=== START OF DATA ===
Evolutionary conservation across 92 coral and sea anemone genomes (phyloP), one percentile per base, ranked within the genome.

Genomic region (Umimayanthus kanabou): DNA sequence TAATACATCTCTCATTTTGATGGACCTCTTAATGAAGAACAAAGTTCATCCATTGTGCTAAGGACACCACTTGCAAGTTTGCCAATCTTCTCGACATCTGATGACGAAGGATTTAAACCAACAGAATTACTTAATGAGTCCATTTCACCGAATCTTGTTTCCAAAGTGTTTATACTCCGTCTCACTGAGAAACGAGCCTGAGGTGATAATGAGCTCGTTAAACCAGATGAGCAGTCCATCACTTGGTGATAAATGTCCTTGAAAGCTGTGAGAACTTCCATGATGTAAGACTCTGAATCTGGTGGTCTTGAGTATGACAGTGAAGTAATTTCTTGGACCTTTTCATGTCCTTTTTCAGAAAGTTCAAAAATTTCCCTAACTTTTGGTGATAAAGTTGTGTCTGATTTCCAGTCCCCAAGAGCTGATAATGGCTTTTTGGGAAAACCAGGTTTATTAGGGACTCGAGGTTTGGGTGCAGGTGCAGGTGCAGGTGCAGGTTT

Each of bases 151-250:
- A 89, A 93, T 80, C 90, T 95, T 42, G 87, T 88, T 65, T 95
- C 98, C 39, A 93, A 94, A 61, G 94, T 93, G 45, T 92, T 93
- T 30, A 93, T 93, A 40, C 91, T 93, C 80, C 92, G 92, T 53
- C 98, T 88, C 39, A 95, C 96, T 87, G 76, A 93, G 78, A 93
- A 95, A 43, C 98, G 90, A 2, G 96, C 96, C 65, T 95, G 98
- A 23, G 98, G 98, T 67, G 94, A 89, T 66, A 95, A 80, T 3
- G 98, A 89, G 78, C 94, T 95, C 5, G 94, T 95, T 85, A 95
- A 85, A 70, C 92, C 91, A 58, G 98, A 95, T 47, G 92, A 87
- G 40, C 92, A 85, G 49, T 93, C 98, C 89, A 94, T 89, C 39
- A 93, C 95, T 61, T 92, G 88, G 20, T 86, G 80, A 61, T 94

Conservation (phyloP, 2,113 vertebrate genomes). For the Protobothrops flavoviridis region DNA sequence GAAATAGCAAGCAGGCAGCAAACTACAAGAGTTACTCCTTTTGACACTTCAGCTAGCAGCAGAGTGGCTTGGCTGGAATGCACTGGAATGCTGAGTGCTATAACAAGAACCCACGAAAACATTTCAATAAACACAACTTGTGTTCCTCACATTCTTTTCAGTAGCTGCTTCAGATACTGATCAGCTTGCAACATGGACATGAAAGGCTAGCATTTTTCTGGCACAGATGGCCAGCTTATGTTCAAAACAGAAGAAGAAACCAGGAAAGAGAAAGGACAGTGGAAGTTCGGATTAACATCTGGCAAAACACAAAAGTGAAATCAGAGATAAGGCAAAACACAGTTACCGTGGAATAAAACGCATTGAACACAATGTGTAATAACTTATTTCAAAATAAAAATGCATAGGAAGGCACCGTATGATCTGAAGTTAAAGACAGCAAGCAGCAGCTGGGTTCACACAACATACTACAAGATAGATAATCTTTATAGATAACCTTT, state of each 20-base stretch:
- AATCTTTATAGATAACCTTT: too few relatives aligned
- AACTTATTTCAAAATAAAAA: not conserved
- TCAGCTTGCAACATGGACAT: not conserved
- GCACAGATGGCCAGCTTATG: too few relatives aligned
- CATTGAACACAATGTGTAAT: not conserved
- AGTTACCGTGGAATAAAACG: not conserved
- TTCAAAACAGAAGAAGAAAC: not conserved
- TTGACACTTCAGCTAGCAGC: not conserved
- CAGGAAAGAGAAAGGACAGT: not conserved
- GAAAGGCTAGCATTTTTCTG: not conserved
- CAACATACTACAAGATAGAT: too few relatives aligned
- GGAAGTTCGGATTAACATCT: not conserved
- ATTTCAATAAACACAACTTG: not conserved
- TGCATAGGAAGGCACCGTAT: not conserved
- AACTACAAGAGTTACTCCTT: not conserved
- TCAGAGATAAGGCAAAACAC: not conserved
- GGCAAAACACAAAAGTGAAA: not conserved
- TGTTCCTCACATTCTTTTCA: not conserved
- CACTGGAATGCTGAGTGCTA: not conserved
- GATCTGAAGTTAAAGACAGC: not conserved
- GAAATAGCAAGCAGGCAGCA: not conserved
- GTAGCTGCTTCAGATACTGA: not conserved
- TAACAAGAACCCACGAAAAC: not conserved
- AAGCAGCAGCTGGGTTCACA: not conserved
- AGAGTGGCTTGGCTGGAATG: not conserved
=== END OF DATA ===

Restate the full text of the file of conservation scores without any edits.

Evolutionary conservation across 92 coral and sea anemone genomes (phyloP), one percentile per base, ranked within the genome.

Genomic region (Umimayanthus kanabou): DNA sequence TAATACATCTCTCATTTTGATGGACCTCTTAATGAAGAACAAAGTTCATCCATTGTGCTAAGGACACCACTTGCAAGTTTGCCAATCTTCTCGACATCTGATGACGAAGGATTTAAACCAACAGAATTACTTAATGAGTCCATTTCACCGAATCTTGTTTCCAAAGTGTTTATACTCCGTCTCACTGAGAAACGAGCCTGAGGTGATAATGAGCTCGTTAAACCAGATGAGCAGTCCATCACTTGGTGATAAATGTCCTTGAAAGCTGTGAGAACTTCCATGATGTAAGACTCTGAATCTGGTGGTCTTGAGTATGACAGTGAAGTAATTTCTTGGACCTTTTCATGTCCTTTTTCAGAAAGTTCAAAAATTTCCCTAACTTTTGGTGATAAAGTTGTGTCTGATTTCCAGTCCCCAAGAGCTGATAATGGCTTTTTGGGAAAACCAGGTTTATTAGGGACTCGAGGTTTGGGTGCAGGTGCAGGTGCAGGTGCAGGTTT

Each of bases 151-250:
- A 89, A 93, T 80, C 90, T 95, T 42, G 87, T 88, T 65, T 95
- C 98, C 39, A 93, A 94, A 61, G 94, T 93, G 45, T 92, T 93
- T 30, A 93, T 93, A 40, C 91, T 93, C 80, C 92, G 92, T 53
- C 98, T 88, C 39, A 95, C 96, T 87, G 76, A 93, G 78, A 93
- A 95, A 43, C 98, G 90, A 2, G 96, C 96, C 65, T 95, G 98
- A 23, G 98, G 98, T 67, G 94, A 89, T 66, A 95, A 80, T 3
- G 98, A 89, G 78, C 94, T 95, C 5, G 94, T 95, T 85, A 95
- A 85, A 70, C 92, C 91, A 58, G 98, A 95, T 47, G 92, A 87
- G 40, C 92, A 85, G 49, T 93, C 98, C 89, A 94, T 89, C 39
- A 93, C 95, T 61, T 92, G 88, G 20, T 86, G 80, A 61, T 94

Conservation (phyloP, 2,113 vertebrate genomes). For the Protobothrops flavoviridis region DNA sequence GAAATAGCAAGCAGGCAGCAAACTACAAGAGTTACTCCTTTTGACACTTCAGCTAGCAGCAGAGTGGCTTGGCTGGAATGCACTGGAATGCTGAGTGCTATAACAAGAACCCACGAAAACATTTCAATAAACACAACTTGTGTTCCTCACATTCTTTTCAGTAGCTGCTTCAGATACTGATCAGCTTGCAACATGGACATGAAAGGCTAGCATTTTTCTGGCACAGATGGCCAGCTTATGTTCAAAACAGAAGAAGAAACCAGGAAAGAGAAAGGACAGTGGAAGTTCGGATTAACATCTGGCAAAACACAAAAGTGAAATCAGAGATAAGGCAAAACACAGTTACCGTGGAATAAAACGCATTGAACACAATGTGTAATAACTTATTTCAAAATAAAAATGCATAGGAAGGCACCGTATGATCTGAAGTTAAAGACAGCAAGCAGCAGCTGGGTTCACACAACATACTACAAGATAGATAATCTTTATAGATAACCTTT, state of each 20-base stretch:
- AATCTTTATAGATAACCTTT: too few relatives aligned
- AACTTATTTCAAAATAAAAA: not conserved
- TCAGCTTGCAACATGGACAT: not conserved
- GCACAGATGGCCAGCTTATG: too few relatives aligned
- CATTGAACACAATGTGTAAT: not conserved
- AGTTACCGTGGAATAAAACG: not conserved
- TTCAAAACAGAAGAAGAAAC: not conserved
- TTGACACTTCAGCTAGCAGC: not conserved
- CAGGAAAGAGAAAGGACAGT: not conserved
- GAAAGGCTAGCATTTTTCTG: not conserved
- CAACATACTACAAGATAGAT: too few relatives aligned
- GGAAGTTCGGATTAACATCT: not conserved
- ATTTCAATAAACACAACTTG: not conserved
- TGCATAGGAAGGCACCGTAT: not conserved
- AACTACAAGAGTTACTCCTT: not conserved
- TCAGAGATAAGGCAAAACAC: not conserved
- GGCAAAACACAAAAGTGAAA: not conserved
- TGTTCCTCACATTCTTTTCA: not conserved
- CACTGGAATGCTGAGTGCTA: not conserved
- GATCTGAAGTTAAAGACAGC: not conserved
- GAAATAGCAAGCAGGCAGCA: not conserved
- GTAGCTGCTTCAGATACTGA: not conserved
- TAACAAGAACCCACGAAAAC: not conserved
- AAGCAGCAGCTGGGTTCACA: not conserved
- AGAGTGGCTTGGCTGGAATG: not conserved